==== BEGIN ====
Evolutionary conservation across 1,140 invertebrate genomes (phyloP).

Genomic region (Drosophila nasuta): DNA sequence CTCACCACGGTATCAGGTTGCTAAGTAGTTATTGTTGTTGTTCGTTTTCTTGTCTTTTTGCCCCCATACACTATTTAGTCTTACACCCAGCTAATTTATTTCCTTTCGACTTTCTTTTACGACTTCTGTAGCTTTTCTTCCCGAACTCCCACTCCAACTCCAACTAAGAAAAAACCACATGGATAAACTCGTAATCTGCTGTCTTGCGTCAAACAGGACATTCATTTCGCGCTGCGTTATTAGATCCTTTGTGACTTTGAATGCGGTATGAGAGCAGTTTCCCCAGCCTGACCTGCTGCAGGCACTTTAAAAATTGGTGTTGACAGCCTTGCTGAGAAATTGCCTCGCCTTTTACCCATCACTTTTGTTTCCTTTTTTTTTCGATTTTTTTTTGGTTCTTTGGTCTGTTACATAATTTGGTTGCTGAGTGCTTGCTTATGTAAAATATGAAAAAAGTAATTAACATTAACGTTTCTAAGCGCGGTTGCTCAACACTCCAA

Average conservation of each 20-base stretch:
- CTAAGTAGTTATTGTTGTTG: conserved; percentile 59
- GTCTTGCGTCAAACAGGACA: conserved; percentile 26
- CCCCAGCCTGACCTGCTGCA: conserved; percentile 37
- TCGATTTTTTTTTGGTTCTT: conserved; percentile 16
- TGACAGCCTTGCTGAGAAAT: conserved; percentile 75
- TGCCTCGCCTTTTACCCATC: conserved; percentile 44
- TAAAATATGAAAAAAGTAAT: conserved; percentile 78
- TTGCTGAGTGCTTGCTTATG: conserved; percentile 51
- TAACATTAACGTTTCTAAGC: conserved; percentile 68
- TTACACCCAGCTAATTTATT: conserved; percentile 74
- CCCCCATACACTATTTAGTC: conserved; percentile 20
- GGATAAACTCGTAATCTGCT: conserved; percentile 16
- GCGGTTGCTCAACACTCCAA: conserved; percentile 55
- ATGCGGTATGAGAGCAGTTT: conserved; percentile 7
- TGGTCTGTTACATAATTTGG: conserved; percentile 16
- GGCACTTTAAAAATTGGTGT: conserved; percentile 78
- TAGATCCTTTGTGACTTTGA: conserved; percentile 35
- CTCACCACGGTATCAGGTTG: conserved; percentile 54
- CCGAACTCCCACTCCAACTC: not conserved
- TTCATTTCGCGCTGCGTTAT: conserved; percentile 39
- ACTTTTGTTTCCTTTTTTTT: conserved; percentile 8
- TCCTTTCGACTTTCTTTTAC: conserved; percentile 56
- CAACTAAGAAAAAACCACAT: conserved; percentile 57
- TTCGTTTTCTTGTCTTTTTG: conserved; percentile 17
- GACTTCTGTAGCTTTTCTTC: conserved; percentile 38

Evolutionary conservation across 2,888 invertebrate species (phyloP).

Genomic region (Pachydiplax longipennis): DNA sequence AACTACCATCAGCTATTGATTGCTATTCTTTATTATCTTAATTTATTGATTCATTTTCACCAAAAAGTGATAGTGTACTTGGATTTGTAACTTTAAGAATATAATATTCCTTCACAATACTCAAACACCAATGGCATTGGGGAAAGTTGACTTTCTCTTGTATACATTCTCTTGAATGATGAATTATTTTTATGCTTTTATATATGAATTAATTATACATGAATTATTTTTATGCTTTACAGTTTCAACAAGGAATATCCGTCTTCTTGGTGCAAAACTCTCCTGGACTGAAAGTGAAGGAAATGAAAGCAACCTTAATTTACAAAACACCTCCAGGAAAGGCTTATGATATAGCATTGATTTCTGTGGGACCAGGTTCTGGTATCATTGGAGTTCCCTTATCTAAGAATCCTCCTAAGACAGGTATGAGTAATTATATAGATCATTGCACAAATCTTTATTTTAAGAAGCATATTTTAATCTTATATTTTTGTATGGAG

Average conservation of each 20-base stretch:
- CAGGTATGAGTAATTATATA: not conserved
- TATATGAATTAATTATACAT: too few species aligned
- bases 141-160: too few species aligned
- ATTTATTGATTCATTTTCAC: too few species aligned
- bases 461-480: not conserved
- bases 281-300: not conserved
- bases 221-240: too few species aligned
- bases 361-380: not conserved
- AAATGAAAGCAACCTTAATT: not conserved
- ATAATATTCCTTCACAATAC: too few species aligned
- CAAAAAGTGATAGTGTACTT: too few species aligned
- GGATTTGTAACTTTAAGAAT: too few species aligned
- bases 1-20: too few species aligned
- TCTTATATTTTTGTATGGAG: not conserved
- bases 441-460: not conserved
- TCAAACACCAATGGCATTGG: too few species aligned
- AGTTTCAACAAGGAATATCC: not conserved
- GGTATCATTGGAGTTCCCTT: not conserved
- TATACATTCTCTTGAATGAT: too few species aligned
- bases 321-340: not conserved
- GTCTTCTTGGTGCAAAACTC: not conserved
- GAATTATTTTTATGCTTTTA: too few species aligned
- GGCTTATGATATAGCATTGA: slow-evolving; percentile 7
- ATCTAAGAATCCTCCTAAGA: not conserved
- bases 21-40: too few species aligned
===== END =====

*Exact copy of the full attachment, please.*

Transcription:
Evolutionary conservation across 1,140 invertebrate genomes (phyloP).

Genomic region (Drosophila nasuta): DNA sequence CTCACCACGGTATCAGGTTGCTAAGTAGTTATTGTTGTTGTTCGTTTTCTTGTCTTTTTGCCCCCATACACTATTTAGTCTTACACCCAGCTAATTTATTTCCTTTCGACTTTCTTTTACGACTTCTGTAGCTTTTCTTCCCGAACTCCCACTCCAACTCCAACTAAGAAAAAACCACATGGATAAACTCGTAATCTGCTGTCTTGCGTCAAACAGGACATTCATTTCGCGCTGCGTTATTAGATCCTTTGTGACTTTGAATGCGGTATGAGAGCAGTTTCCCCAGCCTGACCTGCTGCAGGCACTTTAAAAATTGGTGTTGACAGCCTTGCTGAGAAATTGCCTCGCCTTTTACCCATCACTTTTGTTTCCTTTTTTTTTCGATTTTTTTTTGGTTCTTTGGTCTGTTACATAATTTGGTTGCTGAGTGCTTGCTTATGTAAAATATGAAAAAAGTAATTAACATTAACGTTTCTAAGCGCGGTTGCTCAACACTCCAA

Average conservation of each 20-base stretch:
- CTAAGTAGTTATTGTTGTTG: conserved; percentile 59
- GTCTTGCGTCAAACAGGACA: conserved; percentile 26
- CCCCAGCCTGACCTGCTGCA: conserved; percentile 37
- TCGATTTTTTTTTGGTTCTT: conserved; percentile 16
- TGACAGCCTTGCTGAGAAAT: conserved; percentile 75
- TGCCTCGCCTTTTACCCATC: conserved; percentile 44
- TAAAATATGAAAAAAGTAAT: conserved; percentile 78
- TTGCTGAGTGCTTGCTTATG: conserved; percentile 51
- TAACATTAACGTTTCTAAGC: conserved; percentile 68
- TTACACCCAGCTAATTTATT: conserved; percentile 74
- CCCCCATACACTATTTAGTC: conserved; percentile 20
- GGATAAACTCGTAATCTGCT: conserved; percentile 16
- GCGGTTGCTCAACACTCCAA: conserved; percentile 55
- ATGCGGTATGAGAGCAGTTT: conserved; percentile 7
- TGGTCTGTTACATAATTTGG: conserved; percentile 16
- GGCACTTTAAAAATTGGTGT: conserved; percentile 78
- TAGATCCTTTGTGACTTTGA: conserved; percentile 35
- CTCACCACGGTATCAGGTTG: conserved; percentile 54
- CCGAACTCCCACTCCAACTC: not conserved
- TTCATTTCGCGCTGCGTTAT: conserved; percentile 39
- ACTTTTGTTTCCTTTTTTTT: conserved; percentile 8
- TCCTTTCGACTTTCTTTTAC: conserved; percentile 56
- CAACTAAGAAAAAACCACAT: conserved; percentile 57
- TTCGTTTTCTTGTCTTTTTG: conserved; percentile 17
- GACTTCTGTAGCTTTTCTTC: conserved; percentile 38

Evolutionary conservation across 2,888 invertebrate species (phyloP).

Genomic region (Pachydiplax longipennis): DNA sequence AACTACCATCAGCTATTGATTGCTATTCTTTATTATCTTAATTTATTGATTCATTTTCACCAAAAAGTGATAGTGTACTTGGATTTGTAACTTTAAGAATATAATATTCCTTCACAATACTCAAACACCAATGGCATTGGGGAAAGTTGACTTTCTCTTGTATACATTCTCTTGAATGATGAATTATTTTTATGCTTTTATATATGAATTAATTATACATGAATTATTTTTATGCTTTACAGTTTCAACAAGGAATATCCGTCTTCTTGGTGCAAAACTCTCCTGGACTGAAAGTGAAGGAAATGAAAGCAACCTTAATTTACAAAACACCTCCAGGAAAGGCTTATGATATAGCATTGATTTCTGTGGGACCAGGTTCTGGTATCATTGGAGTTCCCTTATCTAAGAATCCTCCTAAGACAGGTATGAGTAATTATATAGATCATTGCACAAATCTTTATTTTAAGAAGCATATTTTAATCTTATATTTTTGTATGGAG

Average conservation of each 20-base stretch:
- CAGGTATGAGTAATTATATA: not conserved
- TATATGAATTAATTATACAT: too few species aligned
- bases 141-160: too few species aligned
- ATTTATTGATTCATTTTCAC: too few species aligned
- bases 461-480: not conserved
- bases 281-300: not conserved
- bases 221-240: too few species aligned
- bases 361-380: not conserved
- AAATGAAAGCAACCTTAATT: not conserved
- ATAATATTCCTTCACAATAC: too few species aligned
- CAAAAAGTGATAGTGTACTT: too few species aligned
- GGATTTGTAACTTTAAGAAT: too few species aligned
- bases 1-20: too few species aligned
- TCTTATATTTTTGTATGGAG: not conserved
- bases 441-460: not conserved
- TCAAACACCAATGGCATTGG: too few species aligned
- AGTTTCAACAAGGAATATCC: not conserved
- GGTATCATTGGAGTTCCCTT: not conserved
- TATACATTCTCTTGAATGAT: too few species aligned
- bases 321-340: not conserved
- GTCTTCTTGGTGCAAAACTC: not conserved
- GAATTATTTTTATGCTTTTA: too few species aligned
- GGCTTATGATATAGCATTGA: slow-evolving; percentile 7
- ATCTAAGAATCCTCCTAAGA: not conserved
- bases 21-40: too few species aligned